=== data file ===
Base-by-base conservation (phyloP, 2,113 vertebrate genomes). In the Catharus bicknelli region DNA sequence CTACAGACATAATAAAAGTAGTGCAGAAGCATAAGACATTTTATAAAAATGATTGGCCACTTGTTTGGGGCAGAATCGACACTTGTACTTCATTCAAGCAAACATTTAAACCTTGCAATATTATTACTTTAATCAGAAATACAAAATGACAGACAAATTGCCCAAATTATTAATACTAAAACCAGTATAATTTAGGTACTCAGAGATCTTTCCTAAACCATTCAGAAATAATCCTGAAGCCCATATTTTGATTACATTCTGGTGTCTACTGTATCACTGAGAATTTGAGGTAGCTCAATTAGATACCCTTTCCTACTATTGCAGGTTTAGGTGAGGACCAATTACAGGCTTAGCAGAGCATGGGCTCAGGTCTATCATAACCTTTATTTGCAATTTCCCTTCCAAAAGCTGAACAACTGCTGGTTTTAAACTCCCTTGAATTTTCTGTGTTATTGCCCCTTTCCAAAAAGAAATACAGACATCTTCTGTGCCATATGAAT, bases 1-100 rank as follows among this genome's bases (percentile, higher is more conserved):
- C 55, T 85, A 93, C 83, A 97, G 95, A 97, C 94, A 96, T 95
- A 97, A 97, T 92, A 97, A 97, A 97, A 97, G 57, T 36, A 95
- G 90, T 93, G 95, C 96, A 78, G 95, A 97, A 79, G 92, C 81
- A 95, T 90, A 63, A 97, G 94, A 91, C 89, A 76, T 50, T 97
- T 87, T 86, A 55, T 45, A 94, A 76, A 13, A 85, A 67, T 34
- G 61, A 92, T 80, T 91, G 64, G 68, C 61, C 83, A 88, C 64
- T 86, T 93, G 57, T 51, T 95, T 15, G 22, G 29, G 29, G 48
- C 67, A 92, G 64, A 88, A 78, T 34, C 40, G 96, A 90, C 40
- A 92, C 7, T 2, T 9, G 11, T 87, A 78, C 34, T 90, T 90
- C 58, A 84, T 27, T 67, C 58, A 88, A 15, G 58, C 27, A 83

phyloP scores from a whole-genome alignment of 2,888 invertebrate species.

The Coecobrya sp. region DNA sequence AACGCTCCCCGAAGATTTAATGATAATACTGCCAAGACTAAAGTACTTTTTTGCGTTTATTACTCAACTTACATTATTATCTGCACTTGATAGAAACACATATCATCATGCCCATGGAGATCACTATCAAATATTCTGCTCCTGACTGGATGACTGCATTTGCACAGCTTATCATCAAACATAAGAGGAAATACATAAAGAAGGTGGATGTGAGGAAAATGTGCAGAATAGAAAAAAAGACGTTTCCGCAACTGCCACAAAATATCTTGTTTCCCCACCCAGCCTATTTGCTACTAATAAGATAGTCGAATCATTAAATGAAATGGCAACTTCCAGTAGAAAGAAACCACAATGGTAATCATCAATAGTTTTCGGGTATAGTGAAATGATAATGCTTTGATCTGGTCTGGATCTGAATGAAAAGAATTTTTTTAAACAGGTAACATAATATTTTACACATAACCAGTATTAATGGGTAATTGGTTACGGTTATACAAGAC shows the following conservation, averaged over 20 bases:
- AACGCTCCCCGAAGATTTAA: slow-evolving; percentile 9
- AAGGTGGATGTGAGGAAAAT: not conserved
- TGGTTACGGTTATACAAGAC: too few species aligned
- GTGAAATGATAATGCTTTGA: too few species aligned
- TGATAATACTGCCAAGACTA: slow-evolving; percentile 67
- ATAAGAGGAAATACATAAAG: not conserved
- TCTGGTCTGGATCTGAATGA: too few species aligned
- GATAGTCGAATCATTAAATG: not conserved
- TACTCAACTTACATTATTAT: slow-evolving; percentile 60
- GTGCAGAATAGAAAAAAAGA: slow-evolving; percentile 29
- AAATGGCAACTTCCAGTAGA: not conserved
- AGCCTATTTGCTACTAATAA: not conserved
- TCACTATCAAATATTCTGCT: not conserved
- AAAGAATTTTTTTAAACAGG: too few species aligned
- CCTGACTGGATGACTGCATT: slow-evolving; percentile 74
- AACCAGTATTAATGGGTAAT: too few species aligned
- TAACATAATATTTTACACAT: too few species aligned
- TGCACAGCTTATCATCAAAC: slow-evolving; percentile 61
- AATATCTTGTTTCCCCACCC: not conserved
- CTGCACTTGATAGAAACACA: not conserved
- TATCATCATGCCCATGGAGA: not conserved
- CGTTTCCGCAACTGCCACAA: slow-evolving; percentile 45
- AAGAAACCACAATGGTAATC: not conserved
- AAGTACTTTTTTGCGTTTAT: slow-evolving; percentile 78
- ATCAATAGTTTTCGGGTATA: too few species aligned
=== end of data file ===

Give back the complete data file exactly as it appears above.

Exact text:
Base-by-base conservation (phyloP, 2,113 vertebrate genomes). In the Catharus bicknelli region DNA sequence CTACAGACATAATAAAAGTAGTGCAGAAGCATAAGACATTTTATAAAAATGATTGGCCACTTGTTTGGGGCAGAATCGACACTTGTACTTCATTCAAGCAAACATTTAAACCTTGCAATATTATTACTTTAATCAGAAATACAAAATGACAGACAAATTGCCCAAATTATTAATACTAAAACCAGTATAATTTAGGTACTCAGAGATCTTTCCTAAACCATTCAGAAATAATCCTGAAGCCCATATTTTGATTACATTCTGGTGTCTACTGTATCACTGAGAATTTGAGGTAGCTCAATTAGATACCCTTTCCTACTATTGCAGGTTTAGGTGAGGACCAATTACAGGCTTAGCAGAGCATGGGCTCAGGTCTATCATAACCTTTATTTGCAATTTCCCTTCCAAAAGCTGAACAACTGCTGGTTTTAAACTCCCTTGAATTTTCTGTGTTATTGCCCCTTTCCAAAAAGAAATACAGACATCTTCTGTGCCATATGAAT, bases 1-100 rank as follows among this genome's bases (percentile, higher is more conserved):
- C 55, T 85, A 93, C 83, A 97, G 95, A 97, C 94, A 96, T 95
- A 97, A 97, T 92, A 97, A 97, A 97, A 97, G 57, T 36, A 95
- G 90, T 93, G 95, C 96, A 78, G 95, A 97, A 79, G 92, C 81
- A 95, T 90, A 63, A 97, G 94, A 91, C 89, A 76, T 50, T 97
- T 87, T 86, A 55, T 45, A 94, A 76, A 13, A 85, A 67, T 34
- G 61, A 92, T 80, T 91, G 64, G 68, C 61, C 83, A 88, C 64
- T 86, T 93, G 57, T 51, T 95, T 15, G 22, G 29, G 29, G 48
- C 67, A 92, G 64, A 88, A 78, T 34, C 40, G 96, A 90, C 40
- A 92, C 7, T 2, T 9, G 11, T 87, A 78, C 34, T 90, T 90
- C 58, A 84, T 27, T 67, C 58, A 88, A 15, G 58, C 27, A 83

phyloP scores from a whole-genome alignment of 2,888 invertebrate species.

The Coecobrya sp. region DNA sequence AACGCTCCCCGAAGATTTAATGATAATACTGCCAAGACTAAAGTACTTTTTTGCGTTTATTACTCAACTTACATTATTATCTGCACTTGATAGAAACACATATCATCATGCCCATGGAGATCACTATCAAATATTCTGCTCCTGACTGGATGACTGCATTTGCACAGCTTATCATCAAACATAAGAGGAAATACATAAAGAAGGTGGATGTGAGGAAAATGTGCAGAATAGAAAAAAAGACGTTTCCGCAACTGCCACAAAATATCTTGTTTCCCCACCCAGCCTATTTGCTACTAATAAGATAGTCGAATCATTAAATGAAATGGCAACTTCCAGTAGAAAGAAACCACAATGGTAATCATCAATAGTTTTCGGGTATAGTGAAATGATAATGCTTTGATCTGGTCTGGATCTGAATGAAAAGAATTTTTTTAAACAGGTAACATAATATTTTACACATAACCAGTATTAATGGGTAATTGGTTACGGTTATACAAGAC shows the following conservation, averaged over 20 bases:
- AACGCTCCCCGAAGATTTAA: slow-evolving; percentile 9
- AAGGTGGATGTGAGGAAAAT: not conserved
- TGGTTACGGTTATACAAGAC: too few species aligned
- GTGAAATGATAATGCTTTGA: too few species aligned
- TGATAATACTGCCAAGACTA: slow-evolving; percentile 67
- ATAAGAGGAAATACATAAAG: not conserved
- TCTGGTCTGGATCTGAATGA: too few species aligned
- GATAGTCGAATCATTAAATG: not conserved
- TACTCAACTTACATTATTAT: slow-evolving; percentile 60
- GTGCAGAATAGAAAAAAAGA: slow-evolving; percentile 29
- AAATGGCAACTTCCAGTAGA: not conserved
- AGCCTATTTGCTACTAATAA: not conserved
- TCACTATCAAATATTCTGCT: not conserved
- AAAGAATTTTTTTAAACAGG: too few species aligned
- CCTGACTGGATGACTGCATT: slow-evolving; percentile 74
- AACCAGTATTAATGGGTAAT: too few species aligned
- TAACATAATATTTTACACAT: too few species aligned
- TGCACAGCTTATCATCAAAC: slow-evolving; percentile 61
- AATATCTTGTTTCCCCACCC: not conserved
- CTGCACTTGATAGAAACACA: not conserved
- TATCATCATGCCCATGGAGA: not conserved
- CGTTTCCGCAACTGCCACAA: slow-evolving; percentile 45
- AAGAAACCACAATGGTAATC: not conserved
- AAGTACTTTTTTGCGTTTAT: slow-evolving; percentile 78
- ATCAATAGTTTTCGGGTATA: too few species aligned